For Its Own Sake

The New Statesman interviews Rowan Williams:

If religion is pushed into private spaces, as increasingly it tends to be by our public discourse, we lose one of the most emotionally and imaginatively resourceful ways of seeing human behaviour; we lose something of the sense that certain acts may be good independently of whether they are sensible or successful in the world's terms. I suppose you could say that we lose the "contemplative" dimension to ethics, the belief that some things are worth ­admiring in themselves.

If you haven't read Marilynne Robinson's "Absence Of Mind", it speaks powerfully to the civilizational loss that a failure to grapple with. let alone understand, religious discourse and culture can bring. If you see the world as something to be understood, you will seek to understand it through many voices, idioms and perspectives. To dismiss all religion as mere anachronistic bunk is a closure of the mind, not an opening.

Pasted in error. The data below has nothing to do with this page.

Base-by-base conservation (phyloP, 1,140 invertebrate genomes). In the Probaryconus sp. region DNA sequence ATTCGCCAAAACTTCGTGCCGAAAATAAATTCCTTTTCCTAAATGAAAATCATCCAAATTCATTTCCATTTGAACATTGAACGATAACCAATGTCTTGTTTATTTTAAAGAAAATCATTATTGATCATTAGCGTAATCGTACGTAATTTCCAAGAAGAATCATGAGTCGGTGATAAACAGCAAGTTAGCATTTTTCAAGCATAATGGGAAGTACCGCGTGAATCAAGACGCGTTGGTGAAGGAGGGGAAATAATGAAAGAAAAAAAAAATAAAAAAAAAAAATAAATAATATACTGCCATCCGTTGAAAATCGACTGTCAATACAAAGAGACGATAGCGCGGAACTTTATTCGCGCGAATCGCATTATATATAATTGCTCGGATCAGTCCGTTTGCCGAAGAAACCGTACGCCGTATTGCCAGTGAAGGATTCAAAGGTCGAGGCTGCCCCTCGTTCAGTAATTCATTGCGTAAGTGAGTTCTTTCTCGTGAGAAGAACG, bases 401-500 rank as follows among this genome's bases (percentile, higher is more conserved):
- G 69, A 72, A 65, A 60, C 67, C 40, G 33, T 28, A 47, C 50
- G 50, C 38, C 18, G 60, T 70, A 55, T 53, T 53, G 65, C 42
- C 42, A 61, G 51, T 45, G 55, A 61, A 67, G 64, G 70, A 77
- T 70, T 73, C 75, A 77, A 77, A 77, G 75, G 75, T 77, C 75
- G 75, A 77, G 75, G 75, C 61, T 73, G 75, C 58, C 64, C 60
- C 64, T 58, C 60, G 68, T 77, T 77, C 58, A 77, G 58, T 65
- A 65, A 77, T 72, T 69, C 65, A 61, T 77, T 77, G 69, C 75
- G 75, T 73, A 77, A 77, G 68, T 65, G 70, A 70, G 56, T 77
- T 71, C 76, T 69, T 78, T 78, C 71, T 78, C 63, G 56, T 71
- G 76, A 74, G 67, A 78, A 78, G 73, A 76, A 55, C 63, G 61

(Hat tip: Dreher).